If you’re considering buying a property in Jersey with your partner, there are a few things you should know before you start the process of looking for a home, especially if you’re both first-time buyers in Jersey. We’ve put together this guide to explain the Jersey Housing Qualifications, the types of properties you can buy and your options when it comes to percentage ownership and mortgage repayments.
In Jersey, you need to be “qualified” to purchase a property. The Housing Qualifications determine what type of property you can buy in Jersey. There are four categories that determine whether you can buy or rent a property. However, if only one of you meets the qualification criteria for buying a house, you may need to purchase the property solely in your or your partner’s name.
If you and your partner qualify to purchase a house in Jersey, you should check whether you’re eligible for first-time buyer benefits. First-time buyers in Jersey can purchase first-time buyer properties (homes with attractive price tags to help you move up the property ladder). First-time buyers can also benefit from reduced stamp duty when buying a house for less than £450,000.
To qualify for first-time buyer status, you’ll both need to meet the following criteria:
If you have previously purchased a joint property or inherited a house, this is still classed as having owned property, so you may not meet the criteria for first-time buyer status. In some circumstances you may be able to enjoy first-time buyer benefits if one of you doesn’t meet the criteria but the other does.
Buying a property in Jersey with a partner means you’ll need to decide how much each of you is going to contribute to the mortgage and how the proceeds of a sale will be distributed.
Couples who buy a property together are often in different financial situations, and it’s common for each party to make different contributions. If one of you is putting down the whole deposit or making a larger contribution towards the mortgage, you may want to think about adjusting the percentage of ownership to compensate.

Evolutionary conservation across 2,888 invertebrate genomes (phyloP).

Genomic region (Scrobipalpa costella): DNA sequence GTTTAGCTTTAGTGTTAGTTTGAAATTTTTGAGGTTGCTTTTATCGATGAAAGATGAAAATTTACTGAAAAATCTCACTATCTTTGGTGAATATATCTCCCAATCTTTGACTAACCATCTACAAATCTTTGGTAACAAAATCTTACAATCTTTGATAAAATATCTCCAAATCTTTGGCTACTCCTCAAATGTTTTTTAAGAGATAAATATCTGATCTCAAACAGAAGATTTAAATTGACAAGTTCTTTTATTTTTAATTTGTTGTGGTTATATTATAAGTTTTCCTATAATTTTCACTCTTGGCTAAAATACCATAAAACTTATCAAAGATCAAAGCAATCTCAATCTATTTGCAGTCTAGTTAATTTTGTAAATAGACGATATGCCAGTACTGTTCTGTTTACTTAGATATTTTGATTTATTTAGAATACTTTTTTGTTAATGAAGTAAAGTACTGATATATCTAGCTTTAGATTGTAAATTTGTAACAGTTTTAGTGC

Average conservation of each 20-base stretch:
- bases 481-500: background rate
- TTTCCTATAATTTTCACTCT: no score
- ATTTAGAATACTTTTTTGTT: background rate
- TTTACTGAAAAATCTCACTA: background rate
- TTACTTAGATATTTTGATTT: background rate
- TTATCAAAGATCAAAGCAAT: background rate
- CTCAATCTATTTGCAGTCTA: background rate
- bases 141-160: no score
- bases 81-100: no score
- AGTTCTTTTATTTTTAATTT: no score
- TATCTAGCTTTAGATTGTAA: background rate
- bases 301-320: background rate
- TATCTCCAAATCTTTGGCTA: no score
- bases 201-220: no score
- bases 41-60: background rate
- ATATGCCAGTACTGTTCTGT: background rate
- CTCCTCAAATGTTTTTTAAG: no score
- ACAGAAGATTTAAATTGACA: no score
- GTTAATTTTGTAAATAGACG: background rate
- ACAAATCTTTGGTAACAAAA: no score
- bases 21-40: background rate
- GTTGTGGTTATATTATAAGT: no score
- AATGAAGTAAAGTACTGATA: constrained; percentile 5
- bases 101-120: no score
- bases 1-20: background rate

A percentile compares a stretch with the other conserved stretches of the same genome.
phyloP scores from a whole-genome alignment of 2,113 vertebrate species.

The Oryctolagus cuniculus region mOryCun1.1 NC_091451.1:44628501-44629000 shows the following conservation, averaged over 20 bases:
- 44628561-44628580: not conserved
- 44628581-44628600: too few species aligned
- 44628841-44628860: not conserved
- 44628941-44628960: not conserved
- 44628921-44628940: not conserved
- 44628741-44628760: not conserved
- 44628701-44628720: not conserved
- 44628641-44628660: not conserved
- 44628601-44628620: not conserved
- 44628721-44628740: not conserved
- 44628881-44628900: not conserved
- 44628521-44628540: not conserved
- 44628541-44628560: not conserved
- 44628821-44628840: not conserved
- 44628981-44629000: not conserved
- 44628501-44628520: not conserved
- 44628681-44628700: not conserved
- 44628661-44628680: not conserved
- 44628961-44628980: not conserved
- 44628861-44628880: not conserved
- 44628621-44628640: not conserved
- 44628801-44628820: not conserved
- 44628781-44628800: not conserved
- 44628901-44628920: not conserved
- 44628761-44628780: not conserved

If you are not married or in a civil partnership, it may be a good idea to enter an equity or cohabitees agreement to protect your percentage ownership if anything goes wrong within your relationship or you decide to sell at a later date.
Many circumstances can be covered in such an agreement to suit your needs, but both you and your partner should have independent legal advice to ensure you fully understand your position when buying together.
So if you are considering buying with another party, it is vital that you consider, discuss and take advice on all the circumstances so that an appropriate agreement can be put in place. It is also important that you create a will to ensure that the terms of the agreement are followed through in the event of your death.
While entering a legal agreement is a consideration when buying a property in Jersey with a partner, you should note that the clarity and effectiveness of the agreement will only be tested when the house is sold or if you and your partner separate.
While you may enter an agreement expecting your contributions to remain the same, the actual arrangements can change over time. For example, if the financial contributions of the parties have changed or a cohabitee has given up work to care for children, the agreement may need to be reviewed.
Therefore, it is important to periodically review the terms of the agreement as circumstances change. Also if you do enter into an agreement you should follow it. The Court is going to be reluctant to enforce terms of an agreement neither of you follow.
It’s not nice to think about, but it is worth considering what will happen to your property if you or your partner passes away.
Most commonly, properties are purchased jointly, so if one party dies, the property passes solely to the survivor..
However, freehold and flying freehold property can be purchased as “tenants in common”. This means that each party can own a fractional share in the property, which they can leave to others by will. The fate of the surviving owner must, however, be considered should such an arrangement be adopted.
How Can Parslows Help?
At Parslows Jersey, we understand that buying a home together for the first time is a big step. We can help make sure the process is as smooth as possible. Our team of residential property lawyers and conveyancers can offer uncomplicated and friendly advice on buying a property in Jersey for the first time.
For advice, assistance or further information on buying together in Jersey please do not hesitate to call 630530 or email us on firstname.lastname@example.org or call 630530